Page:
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Monday, April 21, 2008

From Neocon to Biocon

Neocons trump up an apocalyptic "War on Terror" designed to enable incumbent interests to centralize control and loot resources -- not to mention, distract attention from environmental disaster the remediative politics of which profoundly threaten their position -- and that rhetorically claims to defend "Democracy" while dismantling the rule of law and civil liberties on which democracy actually depends, all the while activating deep ugly irrational racism to set the tyrannical machineries in motion.

Biocons trump up an apocalyptic "War on Nature" designed to enable incumbent interests to maintain control over diversifying networked multiculture, and that rhetorically claims to defend "Dignity" while dismantling the scene of legible informed nonduressed consent on which dignity actually depends, all the while activating deep ugly irrational sexism and homophobia to set the tyrannical machineries in motion.

4 comments:

Robin said...

I admit I haven't been following this whole exchange, and the question never occurred to me before reading your succinct summary... But how is homosexuality justified as unnatural in the biocon world if NOT an appeal to a judeo-christian god? I know I've seen the cherry-picking of evolutionary studies that supports the sexism, but I've never noticed an argument other than an appeal to religion when it comes to the "argument" against the Gay.

Antonin said...

The John Howard brand of bioconservatism doesn't declaim the unnaturalness of homosexuality per se, but of "same-sex conception" through means of "genetic engineering". It is indeed true that such an argument leads him to advocate a Nature-based normative view of heterosexuality in terms of procreation, but I don't think he finds the pleasurable act of both (or any) kind of sexuality inherently unnatural.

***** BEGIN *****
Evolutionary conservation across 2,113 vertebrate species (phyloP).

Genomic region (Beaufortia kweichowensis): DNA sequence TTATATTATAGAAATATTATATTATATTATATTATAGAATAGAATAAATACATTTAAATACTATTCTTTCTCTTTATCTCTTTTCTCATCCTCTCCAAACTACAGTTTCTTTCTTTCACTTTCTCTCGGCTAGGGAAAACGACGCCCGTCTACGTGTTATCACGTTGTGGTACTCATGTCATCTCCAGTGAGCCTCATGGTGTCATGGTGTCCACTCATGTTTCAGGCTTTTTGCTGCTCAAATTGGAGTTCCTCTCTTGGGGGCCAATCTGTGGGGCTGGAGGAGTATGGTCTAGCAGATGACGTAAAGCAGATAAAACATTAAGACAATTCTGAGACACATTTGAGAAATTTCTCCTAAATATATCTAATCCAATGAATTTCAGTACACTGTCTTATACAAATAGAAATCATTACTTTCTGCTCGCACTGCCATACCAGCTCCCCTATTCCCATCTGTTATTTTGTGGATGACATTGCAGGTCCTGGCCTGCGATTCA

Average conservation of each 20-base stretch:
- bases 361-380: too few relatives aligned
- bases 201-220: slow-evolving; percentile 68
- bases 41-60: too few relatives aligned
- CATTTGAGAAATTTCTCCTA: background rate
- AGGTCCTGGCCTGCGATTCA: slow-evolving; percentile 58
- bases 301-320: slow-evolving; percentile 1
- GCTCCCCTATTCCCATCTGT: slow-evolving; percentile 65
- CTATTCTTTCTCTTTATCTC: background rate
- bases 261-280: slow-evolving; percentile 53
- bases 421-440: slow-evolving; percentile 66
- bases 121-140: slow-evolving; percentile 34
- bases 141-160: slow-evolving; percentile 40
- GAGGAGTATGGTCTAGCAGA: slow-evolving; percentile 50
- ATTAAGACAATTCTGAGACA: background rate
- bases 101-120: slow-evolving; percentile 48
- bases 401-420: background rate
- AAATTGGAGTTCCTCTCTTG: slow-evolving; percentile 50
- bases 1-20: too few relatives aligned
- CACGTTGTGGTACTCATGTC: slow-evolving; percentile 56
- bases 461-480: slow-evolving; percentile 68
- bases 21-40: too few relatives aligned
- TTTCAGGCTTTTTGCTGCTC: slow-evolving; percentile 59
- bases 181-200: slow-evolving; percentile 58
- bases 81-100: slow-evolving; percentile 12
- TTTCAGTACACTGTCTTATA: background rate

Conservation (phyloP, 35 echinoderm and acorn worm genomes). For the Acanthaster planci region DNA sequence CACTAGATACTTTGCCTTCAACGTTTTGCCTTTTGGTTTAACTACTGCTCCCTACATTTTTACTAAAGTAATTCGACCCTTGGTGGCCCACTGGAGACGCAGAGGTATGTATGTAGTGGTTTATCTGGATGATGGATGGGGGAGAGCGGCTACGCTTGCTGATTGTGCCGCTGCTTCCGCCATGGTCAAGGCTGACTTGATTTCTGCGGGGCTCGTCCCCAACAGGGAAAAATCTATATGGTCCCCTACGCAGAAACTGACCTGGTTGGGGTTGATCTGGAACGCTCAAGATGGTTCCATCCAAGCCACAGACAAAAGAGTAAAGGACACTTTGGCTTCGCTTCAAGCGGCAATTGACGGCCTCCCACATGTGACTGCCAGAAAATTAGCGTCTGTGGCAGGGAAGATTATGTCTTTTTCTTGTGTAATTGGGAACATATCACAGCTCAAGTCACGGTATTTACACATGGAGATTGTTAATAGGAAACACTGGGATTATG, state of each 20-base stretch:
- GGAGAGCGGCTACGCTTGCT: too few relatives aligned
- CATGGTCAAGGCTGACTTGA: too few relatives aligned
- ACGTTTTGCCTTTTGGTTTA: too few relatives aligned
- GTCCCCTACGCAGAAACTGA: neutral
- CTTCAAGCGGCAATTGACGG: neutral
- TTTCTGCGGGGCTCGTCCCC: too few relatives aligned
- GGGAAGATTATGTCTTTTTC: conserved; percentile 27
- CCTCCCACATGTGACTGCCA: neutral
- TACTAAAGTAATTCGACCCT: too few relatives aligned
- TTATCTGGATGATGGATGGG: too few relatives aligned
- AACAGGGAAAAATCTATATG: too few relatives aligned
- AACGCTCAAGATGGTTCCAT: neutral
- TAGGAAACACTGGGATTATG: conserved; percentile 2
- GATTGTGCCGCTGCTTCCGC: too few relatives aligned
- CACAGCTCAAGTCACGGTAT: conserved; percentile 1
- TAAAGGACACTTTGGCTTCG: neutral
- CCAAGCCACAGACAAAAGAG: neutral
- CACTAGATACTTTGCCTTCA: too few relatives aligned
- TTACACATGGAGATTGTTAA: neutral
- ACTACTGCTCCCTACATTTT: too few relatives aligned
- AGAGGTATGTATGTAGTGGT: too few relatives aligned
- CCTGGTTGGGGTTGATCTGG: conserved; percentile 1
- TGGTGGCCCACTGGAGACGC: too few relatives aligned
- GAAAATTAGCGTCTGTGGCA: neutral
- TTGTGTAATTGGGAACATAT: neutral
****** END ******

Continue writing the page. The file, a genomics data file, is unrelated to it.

Then again, if I read him correctly, for his appraisal of heterosexual conception as the only "natural" template to hold, he has to argue against the "wanted" conception of human being as such, even through essentially heterosexual means. Natural spontaneity or randomness seems to be the encompassing moral canvas against which all deviations necessitate Teh ban.

I admit I find it hard to follow his logic past a certain point. Or rather, I don't see why his template of procreation should inform general legislation. But that's a beef to be had with many a conservative.

AnneC said...

I stopped following his, er, logic when all the stuff came up about sperms and eggs being somehow sentient and capable of mutually "deciding" to join together and become a person. On the scale of How Babies Are Made stories, that one rates right up there near "the stork brings them".

Robin said...

Seriously? That was an argument he actually made? I'm suddenly glad I haven't had the chance to read these exchanges in full!

A guy at a conference last week gave an argument sort of like that - the audience ripped him apart. I almost felt bad for him - it's got to be a weird world when you believe eggs and sperm have teleologies on their own and are "meant" to be united.

Boggling.